Biologist to address importance of microscopic life

While many may credit plants for the Earth’s oxygen, 70 percent of it actually comes from microorganisms, according to Norman Pace.

The professor of molecular, cellular and developmental biology at the University of Colorado at Boulder says the invisible life forms sustain Earth.

“We are imbedded in a microbial world, and microorganisms drive the biosphere,” he said.

According to Pace, the planet Earth is filled with microscopic organisms that provide oxygen and help sustain life, but only a handful can be reproduced in a laboratory.

Such limitations make it difficult for scientists to understand all of the impacts microorganisms have, but Pace said he has found another way to explore the miniscule life forms.

Pace has developed a method that uses DNA to help identify and classify microorganisms.

“When you look at organisms grown in a lab, you ask ‘Are they representative?’ and the answer is ‘Yes’ in some cases, but in most cases the answer is ‘No,'” Pace said. “When trying to understand the nature and function of the natural microbial world, I can take samples of DNA and fish around in the genes to tell about the organism.”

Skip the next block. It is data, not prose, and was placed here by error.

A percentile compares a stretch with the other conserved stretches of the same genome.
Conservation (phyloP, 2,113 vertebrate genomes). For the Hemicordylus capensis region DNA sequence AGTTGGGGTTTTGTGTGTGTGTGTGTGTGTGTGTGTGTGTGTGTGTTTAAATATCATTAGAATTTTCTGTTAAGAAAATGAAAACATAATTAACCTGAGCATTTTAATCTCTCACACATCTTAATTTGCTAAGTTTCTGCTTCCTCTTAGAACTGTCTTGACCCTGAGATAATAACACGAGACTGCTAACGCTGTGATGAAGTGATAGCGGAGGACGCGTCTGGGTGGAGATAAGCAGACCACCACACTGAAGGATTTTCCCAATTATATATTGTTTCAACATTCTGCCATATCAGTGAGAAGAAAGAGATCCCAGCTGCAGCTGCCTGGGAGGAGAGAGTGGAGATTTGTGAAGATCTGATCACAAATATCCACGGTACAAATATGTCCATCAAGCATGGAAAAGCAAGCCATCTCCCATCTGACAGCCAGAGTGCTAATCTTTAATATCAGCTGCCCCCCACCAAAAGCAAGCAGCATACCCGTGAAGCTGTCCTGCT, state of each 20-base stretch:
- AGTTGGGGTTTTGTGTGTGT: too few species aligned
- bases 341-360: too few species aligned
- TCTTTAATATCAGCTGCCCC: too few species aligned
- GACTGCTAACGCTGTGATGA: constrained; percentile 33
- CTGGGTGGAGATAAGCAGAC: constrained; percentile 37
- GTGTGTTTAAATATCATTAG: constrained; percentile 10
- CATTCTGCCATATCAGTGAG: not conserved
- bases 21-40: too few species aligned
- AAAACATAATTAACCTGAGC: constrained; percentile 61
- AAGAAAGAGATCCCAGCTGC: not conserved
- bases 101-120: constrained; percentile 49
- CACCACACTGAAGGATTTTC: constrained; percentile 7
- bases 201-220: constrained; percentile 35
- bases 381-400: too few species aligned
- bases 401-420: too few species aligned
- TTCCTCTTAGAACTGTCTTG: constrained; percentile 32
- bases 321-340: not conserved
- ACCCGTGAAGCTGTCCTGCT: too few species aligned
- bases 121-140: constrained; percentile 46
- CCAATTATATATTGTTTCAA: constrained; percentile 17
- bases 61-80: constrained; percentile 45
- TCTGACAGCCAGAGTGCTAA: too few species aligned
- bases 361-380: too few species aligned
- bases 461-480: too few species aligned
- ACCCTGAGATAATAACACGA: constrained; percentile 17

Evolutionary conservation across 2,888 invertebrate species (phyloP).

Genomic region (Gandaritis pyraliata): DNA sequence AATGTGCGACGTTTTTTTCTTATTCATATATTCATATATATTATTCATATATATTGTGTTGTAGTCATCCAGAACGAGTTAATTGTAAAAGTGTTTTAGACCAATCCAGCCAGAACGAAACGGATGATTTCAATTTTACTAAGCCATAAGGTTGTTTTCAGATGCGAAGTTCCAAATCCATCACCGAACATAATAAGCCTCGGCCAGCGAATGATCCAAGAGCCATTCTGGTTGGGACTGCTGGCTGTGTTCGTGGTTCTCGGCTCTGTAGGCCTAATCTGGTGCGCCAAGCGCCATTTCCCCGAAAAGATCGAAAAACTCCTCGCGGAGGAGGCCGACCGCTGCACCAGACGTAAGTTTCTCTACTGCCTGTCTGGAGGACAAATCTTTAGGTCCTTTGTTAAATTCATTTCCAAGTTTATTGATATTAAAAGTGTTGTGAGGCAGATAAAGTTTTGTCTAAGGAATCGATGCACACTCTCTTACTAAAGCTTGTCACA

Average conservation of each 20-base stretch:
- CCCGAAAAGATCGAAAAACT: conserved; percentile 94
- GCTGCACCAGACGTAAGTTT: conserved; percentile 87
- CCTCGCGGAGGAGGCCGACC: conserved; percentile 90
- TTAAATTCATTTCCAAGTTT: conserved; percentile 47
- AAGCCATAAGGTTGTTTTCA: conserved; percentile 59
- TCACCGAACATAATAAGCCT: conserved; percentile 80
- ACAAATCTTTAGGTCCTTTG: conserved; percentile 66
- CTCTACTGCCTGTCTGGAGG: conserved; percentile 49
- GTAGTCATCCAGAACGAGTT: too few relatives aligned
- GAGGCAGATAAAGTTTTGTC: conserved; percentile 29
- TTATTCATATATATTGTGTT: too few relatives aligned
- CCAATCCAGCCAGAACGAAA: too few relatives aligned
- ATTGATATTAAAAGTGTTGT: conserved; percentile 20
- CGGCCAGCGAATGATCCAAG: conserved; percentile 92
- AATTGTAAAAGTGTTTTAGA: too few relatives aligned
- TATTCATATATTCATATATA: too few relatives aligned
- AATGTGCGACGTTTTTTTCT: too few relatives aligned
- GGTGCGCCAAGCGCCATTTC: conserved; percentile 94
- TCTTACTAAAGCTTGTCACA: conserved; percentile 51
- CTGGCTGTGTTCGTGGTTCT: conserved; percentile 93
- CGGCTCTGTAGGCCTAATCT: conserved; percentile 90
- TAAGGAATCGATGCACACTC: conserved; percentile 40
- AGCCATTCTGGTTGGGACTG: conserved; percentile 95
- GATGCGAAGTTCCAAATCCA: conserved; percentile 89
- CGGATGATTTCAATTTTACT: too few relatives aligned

Pace will discuss his techniques on Wednesday at 7:30 p.m. when he presents his Frontiers of Science lecture, “New Frontiers in Microbial Biodiversity.”

“I will tell folks why the microbial world is important and why we need to learn about that world, and give examples of how to do that,” he said.

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